At first, Oklahoma’s Court of Criminal Appeals (“OCCA”) recognized (albeit begrudgingly) the applications of the McGirt ruling. A number of opinions were issued consistent with McGirt, and expanded it to the Cherokee, Choctaw, Seminole, and Chickasaw tribal territories. However, the OCCA made a sharp turn on August 12, 2021 in State ex rel. Matloff v. Wallace, 2021 OKCR 21. Backtracking from previous rulings, the court ruled that “McGirt v. Oklahoma announced a new rule of criminal procedure which [the court] decline[d] to apply retroactively in a state post-conviction proceeding to void a final conviction.” Id. at ¶ 6. The OCCA’s about-face on the retroactive application of McGirt, despite its foundation in subject matter jurisdiction, effectively cut off access to relief for retrospective PCR applicants. 

 The OCCA’s ruling in State ex rel. Matoloff came in conjunction with renewed efforts by the State of Oklahoma to have the decision in McGirt reversed. As of the writing of this blog, there are approximately three dozen cases pending on writ of certiorari before the United States Supreme Court wherein the State of Oklahoma has sought to have the United States Supreme Court overturn or modify its ruling in McGirt. While it would generally be unrealistic to expect the United States Supreme Court to reverse itself in such a short span of time, anti-McGirt litigators look to the revised makeup of the Supreme Court as an indicator that McGirt might be vulnerable to reversal or modification.[7] Whatever the outcome, the State of Oklahoma, the tribal Nations, and the affected defendants can expect that uncertainty over McGirt will continue for years to come.

Possible Civil Ramifications

While the McGirt decision was decidedly a case about criminal jurisdiction, the acknowledgment of the existence of the historic boundaries of the Muskogee (Creek) Reservation set off a number of concerns in the civil sphere. In particular, questions have arisen regarding tribal regulatory jurisdiction over fee simple lands within the boundaries of established (or, more importantly, recently recognized) reservations. 

Previously, the Supreme Court decided in Montana v. United States, 450 U.S. 544 (1981) that a two-path test would be used to determine whether tribes have regulatory jurisdiction over fee simple land owned by non-tribal or non-Native persons within the boundaries of a reservation. The test hinged on whether the individual (1) had a consensual relationship with the tribe; or (2) whether the individual’s conduct threatened the political or economic integrity of the tribe, or health and welfare of its members. 

The McGirt decision has seen some title insurance companies express concerns over lack of clarity regarding which entity has jurisdiction over regulation of fee simple land within tribal reservation boundaries, and the proper venue for foreclosure on fee land within said boundaries. There have already been cases involving land disputes in a number of states where litigants have attempted to cite to McGirt in support of their positions, despite the case having no application (at least on its face) to civil matters.[8]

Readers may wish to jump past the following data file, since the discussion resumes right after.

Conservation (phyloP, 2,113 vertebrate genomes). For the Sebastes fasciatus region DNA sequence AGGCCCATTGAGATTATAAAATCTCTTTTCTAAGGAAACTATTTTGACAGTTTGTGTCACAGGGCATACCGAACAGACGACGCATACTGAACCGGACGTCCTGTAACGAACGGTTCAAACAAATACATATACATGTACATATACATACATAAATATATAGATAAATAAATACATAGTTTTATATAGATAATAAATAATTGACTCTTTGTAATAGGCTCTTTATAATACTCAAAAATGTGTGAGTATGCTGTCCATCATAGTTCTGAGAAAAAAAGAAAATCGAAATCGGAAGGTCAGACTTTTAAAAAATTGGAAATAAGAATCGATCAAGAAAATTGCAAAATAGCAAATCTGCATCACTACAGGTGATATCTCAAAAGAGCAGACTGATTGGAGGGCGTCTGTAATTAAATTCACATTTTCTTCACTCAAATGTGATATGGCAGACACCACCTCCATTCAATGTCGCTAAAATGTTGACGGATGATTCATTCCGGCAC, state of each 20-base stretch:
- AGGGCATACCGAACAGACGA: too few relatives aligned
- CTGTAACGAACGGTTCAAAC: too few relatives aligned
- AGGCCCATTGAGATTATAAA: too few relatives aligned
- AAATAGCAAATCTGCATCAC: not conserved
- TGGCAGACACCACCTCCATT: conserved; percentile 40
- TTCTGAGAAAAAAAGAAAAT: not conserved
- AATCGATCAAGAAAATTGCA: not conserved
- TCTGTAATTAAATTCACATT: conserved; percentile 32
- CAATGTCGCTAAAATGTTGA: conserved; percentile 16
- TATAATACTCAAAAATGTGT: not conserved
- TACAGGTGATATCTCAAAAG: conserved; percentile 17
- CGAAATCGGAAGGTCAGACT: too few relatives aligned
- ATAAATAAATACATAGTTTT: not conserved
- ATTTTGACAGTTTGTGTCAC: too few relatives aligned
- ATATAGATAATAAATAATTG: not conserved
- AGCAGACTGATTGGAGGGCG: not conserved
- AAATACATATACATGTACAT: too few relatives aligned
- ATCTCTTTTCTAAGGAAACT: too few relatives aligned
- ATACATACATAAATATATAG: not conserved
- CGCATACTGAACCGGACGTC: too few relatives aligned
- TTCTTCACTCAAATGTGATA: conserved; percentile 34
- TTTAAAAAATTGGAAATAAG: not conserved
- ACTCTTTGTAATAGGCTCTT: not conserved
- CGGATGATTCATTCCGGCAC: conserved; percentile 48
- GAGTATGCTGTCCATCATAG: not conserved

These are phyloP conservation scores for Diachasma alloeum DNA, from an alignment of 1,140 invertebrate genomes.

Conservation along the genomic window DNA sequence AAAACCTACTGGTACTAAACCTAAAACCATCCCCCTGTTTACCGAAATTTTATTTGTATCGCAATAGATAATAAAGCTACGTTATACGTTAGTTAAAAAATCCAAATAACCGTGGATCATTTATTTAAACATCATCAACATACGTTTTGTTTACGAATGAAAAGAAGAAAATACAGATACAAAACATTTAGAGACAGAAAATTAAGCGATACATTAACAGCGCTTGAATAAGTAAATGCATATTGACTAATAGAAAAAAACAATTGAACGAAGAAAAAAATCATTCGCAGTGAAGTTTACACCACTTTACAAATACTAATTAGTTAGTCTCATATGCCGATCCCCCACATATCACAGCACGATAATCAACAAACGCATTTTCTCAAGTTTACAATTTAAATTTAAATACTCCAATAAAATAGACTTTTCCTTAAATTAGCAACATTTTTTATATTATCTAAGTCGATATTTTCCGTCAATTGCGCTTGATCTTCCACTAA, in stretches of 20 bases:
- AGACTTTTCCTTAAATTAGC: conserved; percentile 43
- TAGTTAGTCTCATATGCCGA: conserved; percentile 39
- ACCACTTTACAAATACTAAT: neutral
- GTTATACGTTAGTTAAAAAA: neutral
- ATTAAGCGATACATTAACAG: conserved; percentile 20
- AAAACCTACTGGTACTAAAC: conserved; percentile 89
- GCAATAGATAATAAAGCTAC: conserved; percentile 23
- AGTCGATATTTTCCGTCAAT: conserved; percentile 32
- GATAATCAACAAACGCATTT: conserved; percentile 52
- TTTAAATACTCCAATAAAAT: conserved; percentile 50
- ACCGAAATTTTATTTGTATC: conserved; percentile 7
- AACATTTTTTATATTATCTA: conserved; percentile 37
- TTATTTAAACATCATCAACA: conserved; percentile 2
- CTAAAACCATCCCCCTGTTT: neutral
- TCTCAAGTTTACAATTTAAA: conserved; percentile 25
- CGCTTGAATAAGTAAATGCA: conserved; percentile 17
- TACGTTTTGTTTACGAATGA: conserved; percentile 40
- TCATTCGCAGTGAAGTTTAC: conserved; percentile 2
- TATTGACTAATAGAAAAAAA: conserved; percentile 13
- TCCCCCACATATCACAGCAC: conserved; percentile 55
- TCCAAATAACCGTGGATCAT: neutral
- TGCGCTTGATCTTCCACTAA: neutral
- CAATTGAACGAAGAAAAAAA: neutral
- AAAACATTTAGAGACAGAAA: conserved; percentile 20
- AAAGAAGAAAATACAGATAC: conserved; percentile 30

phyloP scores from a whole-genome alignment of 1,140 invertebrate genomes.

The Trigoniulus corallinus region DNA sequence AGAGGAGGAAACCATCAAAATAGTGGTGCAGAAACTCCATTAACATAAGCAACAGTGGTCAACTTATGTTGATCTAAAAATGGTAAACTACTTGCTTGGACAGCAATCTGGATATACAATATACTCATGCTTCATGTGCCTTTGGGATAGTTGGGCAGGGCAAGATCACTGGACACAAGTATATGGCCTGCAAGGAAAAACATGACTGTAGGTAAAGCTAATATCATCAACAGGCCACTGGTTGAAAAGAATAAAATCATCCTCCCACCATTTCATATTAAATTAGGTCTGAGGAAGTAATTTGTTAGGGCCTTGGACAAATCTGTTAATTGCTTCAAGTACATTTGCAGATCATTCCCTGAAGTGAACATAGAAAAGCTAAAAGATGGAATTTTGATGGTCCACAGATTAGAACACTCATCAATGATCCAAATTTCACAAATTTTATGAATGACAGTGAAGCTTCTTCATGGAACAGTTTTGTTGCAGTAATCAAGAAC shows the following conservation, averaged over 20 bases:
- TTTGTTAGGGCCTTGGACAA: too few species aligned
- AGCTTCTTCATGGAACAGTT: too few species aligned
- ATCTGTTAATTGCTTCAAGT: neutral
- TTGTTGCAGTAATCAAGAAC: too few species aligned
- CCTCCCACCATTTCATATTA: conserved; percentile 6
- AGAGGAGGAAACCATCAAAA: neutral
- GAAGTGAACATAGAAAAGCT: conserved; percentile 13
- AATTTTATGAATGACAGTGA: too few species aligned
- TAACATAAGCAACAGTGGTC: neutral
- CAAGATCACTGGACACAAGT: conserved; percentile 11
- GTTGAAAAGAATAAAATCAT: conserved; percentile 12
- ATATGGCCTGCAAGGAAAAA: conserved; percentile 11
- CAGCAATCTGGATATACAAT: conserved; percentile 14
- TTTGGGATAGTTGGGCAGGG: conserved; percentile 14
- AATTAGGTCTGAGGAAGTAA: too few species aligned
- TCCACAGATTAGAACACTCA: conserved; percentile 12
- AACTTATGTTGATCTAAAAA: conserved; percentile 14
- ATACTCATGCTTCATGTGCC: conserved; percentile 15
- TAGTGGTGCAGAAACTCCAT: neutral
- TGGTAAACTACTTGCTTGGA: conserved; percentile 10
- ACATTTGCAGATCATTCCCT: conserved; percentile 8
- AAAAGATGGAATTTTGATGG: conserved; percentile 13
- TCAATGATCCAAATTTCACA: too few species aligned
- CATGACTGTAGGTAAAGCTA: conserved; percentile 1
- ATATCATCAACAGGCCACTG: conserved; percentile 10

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 [1] Justice Gorsuch, writing for the majority, noted that tribal reservations could only be disestablished by act of Congress, which had never explicitly been done. 

[2] McGirt was subsequently tried and convicted of two counts of Aggravated Sexual Abuse in Indian County, and one count of Abusive Sexual Contact in Indian County in the Eastern District of Oklahoma pursuant to the Major Crimes Act.

[3] For purposes of this article, the recited history of Oklahoma’s Native American tribes has been significantly condensed in the interest of economy and should not be taken as an exhaustive or nuanced examination of the historic events. 

[4] 866 F.3d 1164 (10th Cir. 2017).

[5] 18 U.S.C. § 1153. The Major Crimes Act provides that federal courts, exclusive of the states, has jurisdiction over Native Americans who commit any offenses listed under the Act against another Native American or non-native person in “Indian country.”

[6] See Hogner v. State, 2021 OK CR 4, Bosse v. State, 2021 OK CR 30 (originally 2021 OK CR 3, withdrawn and reconsidered pursuant to the ruling in State ex rel. Matloff v. Wallace, 2021 OK CR 21). 

[7] McGirt was a 5-4 decision; Justice Gorsuch was joined in the majority by Justices Sotomayor, Breyer, Ginsburg, and Kagan; subsequent to the ruling, Justice Ginsburg has passed away, and been replaced with Justice Barrett. As the court’s ideological makeup has been altered, some observers believe (not without cause) that the previous ruling is vulnerable. 

[8] Sarah Roubidoux Lawson and Megan Powell, Unsettled Consequences of the McGirt Decisionhttps://www.theregreview.org/2021/04/01/lawson-powell-unsettled-consequences-mcgirt/ (last updated Apr. 1, 2021).